A colocation data center is a data center shared by multiple companies who rent or lease space from the data center’s owner or operator. Colocation data centers are also called multi-tenant data centers. The popularity of these types of data centers has grown since the early 2000s, and analysts predict the colocation industry will continue to grow throughout the 2020s. Many enterprise-sized organizations are seeing value in shutting down some of their own data centers and switching to colocation facilities, which plays a major role in this growth. Small and medium-sized businesses also find value in using colocation because they can own some of their own infrastructure, rather than being tied to the public cloud. There are many reasons for making this choice, most of which revolve around hybrid cloud models and reduced capital expenditure through shared building infrastructure.

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Designing a Data Center for Security & Convenience

data center design

Purpose-built data centers, also sometimes referred to as greenfield data centers, are designed to protect IT infrastructure and keep it running 24x7x365. Because these data centers are designed with IT in mind long before construction begins, they provide greater redundancy and resiliency than retrofitted facilities. However, these aren’t the only advantages to purpose-built data centers. In addition to these benefits, they provide a higher level of security and convenience. When tenants are moving and installing servers that cost around $2000-$4000 each, it’s prudent for data center operators to ensure that these processes are as convenient and secure as possible. Operators who design their facilities from the ground up have the most control over this optimization.

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What’s Better than a Fault-Tolerant Data Center?

Achieving High Data Center Availability through Fault Avoidance

data center systems monitoring

A tier four data center is often described as fault-tolerant. To be fault-tolerant, a data center must have two parallel power and cooling systems with no single point of failure (also known as 2N). Building or co-locating in a tier four center is hardly cost-effective for most companies, and the jump from tier three to tier four provides a marginal gain in availability. However, infrastructure isn’t the only factor that plays into availability, and all data center owners/operators can see an improvement in uptime by going a step beyond fault tolerance and practicing “fault avoidance.” Without fault avoidance, tier numbers mean little in terms of availability.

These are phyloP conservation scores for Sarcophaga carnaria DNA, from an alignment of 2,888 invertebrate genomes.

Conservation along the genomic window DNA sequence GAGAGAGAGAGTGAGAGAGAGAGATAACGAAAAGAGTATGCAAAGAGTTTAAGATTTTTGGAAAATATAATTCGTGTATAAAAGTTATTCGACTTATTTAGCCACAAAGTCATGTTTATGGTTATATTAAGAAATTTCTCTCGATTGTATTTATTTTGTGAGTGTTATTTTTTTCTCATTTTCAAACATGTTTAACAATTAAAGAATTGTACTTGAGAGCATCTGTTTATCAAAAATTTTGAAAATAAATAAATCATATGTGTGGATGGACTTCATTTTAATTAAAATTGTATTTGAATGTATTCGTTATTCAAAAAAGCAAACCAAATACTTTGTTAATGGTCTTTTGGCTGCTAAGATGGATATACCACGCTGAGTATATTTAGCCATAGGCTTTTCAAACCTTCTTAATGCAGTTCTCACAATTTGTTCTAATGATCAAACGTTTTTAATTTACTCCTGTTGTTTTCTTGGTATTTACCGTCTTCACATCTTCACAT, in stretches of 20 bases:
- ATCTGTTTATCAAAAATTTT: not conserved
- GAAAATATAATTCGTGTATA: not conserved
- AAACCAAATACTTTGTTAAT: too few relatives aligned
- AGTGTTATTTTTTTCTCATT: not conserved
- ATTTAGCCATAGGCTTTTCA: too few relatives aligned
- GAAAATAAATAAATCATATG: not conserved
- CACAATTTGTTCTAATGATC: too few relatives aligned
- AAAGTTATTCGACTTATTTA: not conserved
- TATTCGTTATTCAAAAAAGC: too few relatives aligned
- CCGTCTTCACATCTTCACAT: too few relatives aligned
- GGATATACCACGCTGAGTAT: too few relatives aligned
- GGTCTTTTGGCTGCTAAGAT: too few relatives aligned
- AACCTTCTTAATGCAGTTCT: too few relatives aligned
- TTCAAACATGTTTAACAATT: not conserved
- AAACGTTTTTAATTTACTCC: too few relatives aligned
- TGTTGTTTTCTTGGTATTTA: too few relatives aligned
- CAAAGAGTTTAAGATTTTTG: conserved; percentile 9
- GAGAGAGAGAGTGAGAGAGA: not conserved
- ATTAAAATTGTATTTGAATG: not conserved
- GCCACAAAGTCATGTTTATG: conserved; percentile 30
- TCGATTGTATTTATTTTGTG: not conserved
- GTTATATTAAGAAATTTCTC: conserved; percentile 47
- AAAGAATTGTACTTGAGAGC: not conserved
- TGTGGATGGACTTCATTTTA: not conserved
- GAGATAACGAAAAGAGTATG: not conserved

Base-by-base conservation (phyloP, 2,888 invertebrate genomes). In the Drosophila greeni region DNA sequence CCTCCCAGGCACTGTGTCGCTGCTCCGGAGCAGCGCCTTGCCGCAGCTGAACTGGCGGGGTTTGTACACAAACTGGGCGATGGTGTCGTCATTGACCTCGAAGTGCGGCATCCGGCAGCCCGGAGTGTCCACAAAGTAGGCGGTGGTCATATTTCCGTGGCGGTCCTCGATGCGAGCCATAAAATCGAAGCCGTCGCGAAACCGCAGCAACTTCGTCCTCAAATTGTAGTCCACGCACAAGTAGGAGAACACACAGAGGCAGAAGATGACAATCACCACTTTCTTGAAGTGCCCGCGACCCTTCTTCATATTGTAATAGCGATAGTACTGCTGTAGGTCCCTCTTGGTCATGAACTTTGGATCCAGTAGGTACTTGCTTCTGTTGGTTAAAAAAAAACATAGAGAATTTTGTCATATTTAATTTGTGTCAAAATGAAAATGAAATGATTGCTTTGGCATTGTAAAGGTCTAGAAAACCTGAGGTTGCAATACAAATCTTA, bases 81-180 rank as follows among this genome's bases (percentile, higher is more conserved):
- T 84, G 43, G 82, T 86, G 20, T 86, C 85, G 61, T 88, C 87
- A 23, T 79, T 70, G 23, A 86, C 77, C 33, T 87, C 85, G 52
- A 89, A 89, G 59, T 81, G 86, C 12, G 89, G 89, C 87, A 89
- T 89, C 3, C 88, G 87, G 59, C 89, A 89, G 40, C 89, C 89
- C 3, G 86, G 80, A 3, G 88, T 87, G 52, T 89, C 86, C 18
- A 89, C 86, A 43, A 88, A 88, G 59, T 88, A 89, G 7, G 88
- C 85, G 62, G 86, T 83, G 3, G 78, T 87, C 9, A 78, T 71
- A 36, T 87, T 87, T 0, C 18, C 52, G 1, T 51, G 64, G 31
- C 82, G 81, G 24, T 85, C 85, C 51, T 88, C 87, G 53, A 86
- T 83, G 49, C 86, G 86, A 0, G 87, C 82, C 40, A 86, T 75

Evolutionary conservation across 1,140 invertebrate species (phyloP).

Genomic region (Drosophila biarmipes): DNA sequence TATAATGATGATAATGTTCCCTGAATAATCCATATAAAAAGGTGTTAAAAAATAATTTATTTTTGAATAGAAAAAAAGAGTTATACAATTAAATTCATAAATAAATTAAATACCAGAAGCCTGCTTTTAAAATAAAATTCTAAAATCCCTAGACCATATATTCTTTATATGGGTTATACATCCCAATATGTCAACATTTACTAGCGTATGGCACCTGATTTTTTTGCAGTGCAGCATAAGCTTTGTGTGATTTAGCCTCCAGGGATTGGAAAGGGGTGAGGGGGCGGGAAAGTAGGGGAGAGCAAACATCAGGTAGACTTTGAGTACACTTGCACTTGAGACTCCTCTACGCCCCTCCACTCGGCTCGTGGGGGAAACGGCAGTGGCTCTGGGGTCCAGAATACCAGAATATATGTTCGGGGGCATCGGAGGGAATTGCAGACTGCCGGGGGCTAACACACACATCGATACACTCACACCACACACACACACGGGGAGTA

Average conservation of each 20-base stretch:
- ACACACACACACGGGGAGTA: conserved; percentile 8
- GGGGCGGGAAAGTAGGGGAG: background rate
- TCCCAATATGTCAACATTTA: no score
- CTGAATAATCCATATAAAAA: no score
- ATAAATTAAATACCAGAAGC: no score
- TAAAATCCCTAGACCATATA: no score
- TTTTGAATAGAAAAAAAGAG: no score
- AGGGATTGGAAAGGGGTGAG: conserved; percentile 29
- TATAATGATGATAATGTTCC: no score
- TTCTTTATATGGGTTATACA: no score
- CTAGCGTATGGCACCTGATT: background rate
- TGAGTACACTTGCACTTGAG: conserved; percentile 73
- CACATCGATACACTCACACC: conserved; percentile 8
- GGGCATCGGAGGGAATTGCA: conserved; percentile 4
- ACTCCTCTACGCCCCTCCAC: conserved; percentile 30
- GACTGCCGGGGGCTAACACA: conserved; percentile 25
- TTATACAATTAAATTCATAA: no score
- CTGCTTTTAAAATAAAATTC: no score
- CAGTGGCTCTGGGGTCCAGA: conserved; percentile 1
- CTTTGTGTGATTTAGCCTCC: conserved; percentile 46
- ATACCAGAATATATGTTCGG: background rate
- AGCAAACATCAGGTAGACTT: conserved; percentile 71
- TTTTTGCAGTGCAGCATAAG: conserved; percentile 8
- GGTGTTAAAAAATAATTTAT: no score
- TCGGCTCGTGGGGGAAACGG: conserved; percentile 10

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What Does It Mean to Commission a Data Center?

5 Levels of Commissioning

Data center commissioning is a meticulous process that is crucial to ensuring the quality and reliability of a new data center. Because commissioning is often announced just before a new data center opens, some may think it is quick and only done once construction has finished. While the final stage of commissioning is conducted after the completion of construction, the reality is the commissioning process can be iterative and starts months before completion.

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6 Differences Between Cloud Security & Data Center Security

cloud security

Cloud security has improved over the years with cloud providers working hard to minimize risk and a variety of third party vendors launching comprehensive cloud security tools, such as Alert Logic’s Cloud Defender and Trend Micro’s Deep Security. So, is the cloud now just as secure as running your own infrastructure in a data center? Here are some significant differences between cloud security and data center security.